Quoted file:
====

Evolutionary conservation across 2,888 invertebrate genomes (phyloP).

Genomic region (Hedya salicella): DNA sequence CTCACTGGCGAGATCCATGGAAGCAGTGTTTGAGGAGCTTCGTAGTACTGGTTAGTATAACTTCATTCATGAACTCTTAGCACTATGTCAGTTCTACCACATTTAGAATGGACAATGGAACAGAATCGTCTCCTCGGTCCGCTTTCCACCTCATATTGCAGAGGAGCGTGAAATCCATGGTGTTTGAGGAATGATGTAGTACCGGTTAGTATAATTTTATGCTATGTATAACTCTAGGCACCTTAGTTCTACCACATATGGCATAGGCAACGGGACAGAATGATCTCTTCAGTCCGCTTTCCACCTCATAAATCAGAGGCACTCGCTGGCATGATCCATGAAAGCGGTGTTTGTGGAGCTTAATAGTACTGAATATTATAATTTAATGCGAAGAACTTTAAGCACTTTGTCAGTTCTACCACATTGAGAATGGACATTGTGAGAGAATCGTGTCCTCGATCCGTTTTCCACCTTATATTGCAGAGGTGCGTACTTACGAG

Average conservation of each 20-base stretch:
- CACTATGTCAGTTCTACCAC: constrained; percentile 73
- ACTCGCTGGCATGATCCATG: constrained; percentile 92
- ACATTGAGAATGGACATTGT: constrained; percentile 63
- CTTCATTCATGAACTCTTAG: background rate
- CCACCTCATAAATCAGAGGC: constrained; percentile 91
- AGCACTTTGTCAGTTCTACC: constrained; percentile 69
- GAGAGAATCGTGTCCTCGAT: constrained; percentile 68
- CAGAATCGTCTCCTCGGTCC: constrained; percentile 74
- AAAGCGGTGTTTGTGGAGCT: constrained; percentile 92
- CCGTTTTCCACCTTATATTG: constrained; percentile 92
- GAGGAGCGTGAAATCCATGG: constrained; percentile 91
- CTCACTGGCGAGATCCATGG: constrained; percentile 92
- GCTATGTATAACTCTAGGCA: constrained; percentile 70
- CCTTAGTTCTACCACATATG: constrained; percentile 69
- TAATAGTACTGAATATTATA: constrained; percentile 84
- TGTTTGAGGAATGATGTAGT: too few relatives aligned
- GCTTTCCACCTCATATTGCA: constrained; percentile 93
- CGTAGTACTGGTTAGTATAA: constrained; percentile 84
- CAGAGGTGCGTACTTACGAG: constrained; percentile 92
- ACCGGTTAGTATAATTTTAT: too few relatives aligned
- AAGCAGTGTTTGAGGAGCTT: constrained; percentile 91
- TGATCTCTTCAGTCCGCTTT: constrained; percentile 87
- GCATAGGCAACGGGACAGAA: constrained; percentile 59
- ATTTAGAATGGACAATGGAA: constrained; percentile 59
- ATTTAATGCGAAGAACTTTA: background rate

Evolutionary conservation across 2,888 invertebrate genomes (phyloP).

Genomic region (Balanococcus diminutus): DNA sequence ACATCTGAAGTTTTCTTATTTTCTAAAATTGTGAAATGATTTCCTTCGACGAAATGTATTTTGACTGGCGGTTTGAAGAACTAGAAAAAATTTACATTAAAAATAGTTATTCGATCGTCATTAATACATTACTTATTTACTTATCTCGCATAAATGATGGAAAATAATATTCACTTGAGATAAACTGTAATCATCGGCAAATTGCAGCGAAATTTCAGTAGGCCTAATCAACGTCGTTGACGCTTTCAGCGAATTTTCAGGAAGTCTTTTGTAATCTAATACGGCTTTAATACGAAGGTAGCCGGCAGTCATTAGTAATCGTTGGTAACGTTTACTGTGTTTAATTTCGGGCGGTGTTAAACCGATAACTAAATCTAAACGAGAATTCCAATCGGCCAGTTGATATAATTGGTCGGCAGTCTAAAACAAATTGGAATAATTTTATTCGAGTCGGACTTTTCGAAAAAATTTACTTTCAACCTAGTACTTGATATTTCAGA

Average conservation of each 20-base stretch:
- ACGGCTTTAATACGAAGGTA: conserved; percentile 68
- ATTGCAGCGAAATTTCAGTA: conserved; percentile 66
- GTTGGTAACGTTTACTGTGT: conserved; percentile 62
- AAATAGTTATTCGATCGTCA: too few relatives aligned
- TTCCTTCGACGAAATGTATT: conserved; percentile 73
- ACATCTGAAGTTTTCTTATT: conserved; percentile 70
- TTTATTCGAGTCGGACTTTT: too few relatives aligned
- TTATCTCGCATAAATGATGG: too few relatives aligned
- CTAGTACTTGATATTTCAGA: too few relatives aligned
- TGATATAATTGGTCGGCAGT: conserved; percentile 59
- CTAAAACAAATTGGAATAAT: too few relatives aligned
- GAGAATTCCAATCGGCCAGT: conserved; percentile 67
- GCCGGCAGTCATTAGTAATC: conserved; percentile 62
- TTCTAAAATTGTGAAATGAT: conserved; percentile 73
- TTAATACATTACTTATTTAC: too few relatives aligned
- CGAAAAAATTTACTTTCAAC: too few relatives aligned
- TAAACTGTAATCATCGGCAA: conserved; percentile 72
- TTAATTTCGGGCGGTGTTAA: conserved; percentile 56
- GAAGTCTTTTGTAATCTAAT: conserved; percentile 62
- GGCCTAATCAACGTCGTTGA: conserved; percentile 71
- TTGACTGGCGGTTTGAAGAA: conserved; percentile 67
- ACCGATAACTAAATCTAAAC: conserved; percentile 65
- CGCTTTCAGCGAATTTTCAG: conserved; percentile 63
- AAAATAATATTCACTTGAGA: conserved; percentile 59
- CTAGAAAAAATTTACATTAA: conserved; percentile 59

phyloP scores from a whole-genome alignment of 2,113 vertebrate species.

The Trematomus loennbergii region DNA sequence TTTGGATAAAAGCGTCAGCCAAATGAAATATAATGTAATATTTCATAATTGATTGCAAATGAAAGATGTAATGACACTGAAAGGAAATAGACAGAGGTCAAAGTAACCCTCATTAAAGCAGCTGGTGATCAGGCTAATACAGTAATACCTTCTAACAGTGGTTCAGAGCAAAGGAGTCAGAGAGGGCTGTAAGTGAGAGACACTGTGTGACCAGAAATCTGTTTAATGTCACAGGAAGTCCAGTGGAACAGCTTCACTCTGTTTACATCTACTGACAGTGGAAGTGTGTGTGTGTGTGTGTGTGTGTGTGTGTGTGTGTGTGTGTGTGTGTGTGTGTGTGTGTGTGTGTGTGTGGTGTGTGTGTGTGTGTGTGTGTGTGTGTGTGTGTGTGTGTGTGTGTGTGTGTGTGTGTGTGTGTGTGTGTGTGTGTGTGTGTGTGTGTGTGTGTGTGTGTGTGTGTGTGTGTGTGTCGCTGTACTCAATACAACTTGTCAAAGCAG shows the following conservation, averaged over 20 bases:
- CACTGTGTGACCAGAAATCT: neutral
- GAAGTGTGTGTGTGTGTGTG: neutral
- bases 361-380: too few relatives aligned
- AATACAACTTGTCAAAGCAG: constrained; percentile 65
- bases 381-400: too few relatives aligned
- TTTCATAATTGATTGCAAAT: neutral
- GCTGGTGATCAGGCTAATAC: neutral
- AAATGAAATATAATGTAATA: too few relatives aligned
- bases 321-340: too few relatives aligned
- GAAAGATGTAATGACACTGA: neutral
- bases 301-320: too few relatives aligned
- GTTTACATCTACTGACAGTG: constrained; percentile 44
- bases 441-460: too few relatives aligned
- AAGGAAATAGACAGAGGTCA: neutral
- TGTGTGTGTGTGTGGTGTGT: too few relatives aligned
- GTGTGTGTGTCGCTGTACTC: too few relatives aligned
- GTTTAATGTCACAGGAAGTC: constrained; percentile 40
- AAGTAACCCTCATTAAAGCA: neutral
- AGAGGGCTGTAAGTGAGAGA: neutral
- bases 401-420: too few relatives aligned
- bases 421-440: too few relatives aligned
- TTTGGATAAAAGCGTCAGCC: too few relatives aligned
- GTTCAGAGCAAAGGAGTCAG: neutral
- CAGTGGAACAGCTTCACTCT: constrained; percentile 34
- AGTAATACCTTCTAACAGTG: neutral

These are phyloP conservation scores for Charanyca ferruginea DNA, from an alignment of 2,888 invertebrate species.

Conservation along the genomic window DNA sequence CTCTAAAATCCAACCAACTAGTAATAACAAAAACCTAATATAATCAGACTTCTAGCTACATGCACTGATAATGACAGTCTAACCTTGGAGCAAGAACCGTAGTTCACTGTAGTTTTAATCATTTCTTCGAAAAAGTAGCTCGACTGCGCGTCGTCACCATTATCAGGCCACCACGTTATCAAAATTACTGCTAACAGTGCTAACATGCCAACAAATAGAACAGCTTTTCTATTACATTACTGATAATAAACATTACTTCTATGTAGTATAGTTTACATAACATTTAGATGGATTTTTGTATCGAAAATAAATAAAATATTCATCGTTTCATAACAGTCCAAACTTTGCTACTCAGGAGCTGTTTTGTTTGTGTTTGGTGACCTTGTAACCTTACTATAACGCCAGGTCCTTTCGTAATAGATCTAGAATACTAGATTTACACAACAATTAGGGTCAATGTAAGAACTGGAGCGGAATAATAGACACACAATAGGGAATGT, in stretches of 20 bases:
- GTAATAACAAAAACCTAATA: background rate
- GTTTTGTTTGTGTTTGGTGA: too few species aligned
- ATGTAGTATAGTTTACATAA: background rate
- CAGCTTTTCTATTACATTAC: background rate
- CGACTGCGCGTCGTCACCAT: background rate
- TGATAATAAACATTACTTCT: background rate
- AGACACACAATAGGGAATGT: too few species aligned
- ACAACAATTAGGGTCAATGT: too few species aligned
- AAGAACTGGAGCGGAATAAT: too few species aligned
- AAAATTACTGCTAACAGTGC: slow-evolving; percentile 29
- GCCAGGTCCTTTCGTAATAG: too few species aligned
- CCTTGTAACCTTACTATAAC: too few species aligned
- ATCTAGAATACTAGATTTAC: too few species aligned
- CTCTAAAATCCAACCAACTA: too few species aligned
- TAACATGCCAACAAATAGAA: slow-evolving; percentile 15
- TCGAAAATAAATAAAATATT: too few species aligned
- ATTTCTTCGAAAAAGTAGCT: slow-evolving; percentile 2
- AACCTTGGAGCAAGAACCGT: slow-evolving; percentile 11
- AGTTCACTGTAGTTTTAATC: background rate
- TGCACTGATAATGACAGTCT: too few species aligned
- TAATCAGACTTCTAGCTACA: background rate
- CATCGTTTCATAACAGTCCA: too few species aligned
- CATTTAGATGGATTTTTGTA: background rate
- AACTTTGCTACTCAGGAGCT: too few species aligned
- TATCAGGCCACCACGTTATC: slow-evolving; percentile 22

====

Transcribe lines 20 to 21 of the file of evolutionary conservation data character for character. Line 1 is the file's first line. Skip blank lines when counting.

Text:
- GCTTTCCACCTCATATTGCA: constrained; percentile 93
- CGTAGTACTGGTTAGTATAA: constrained; percentile 84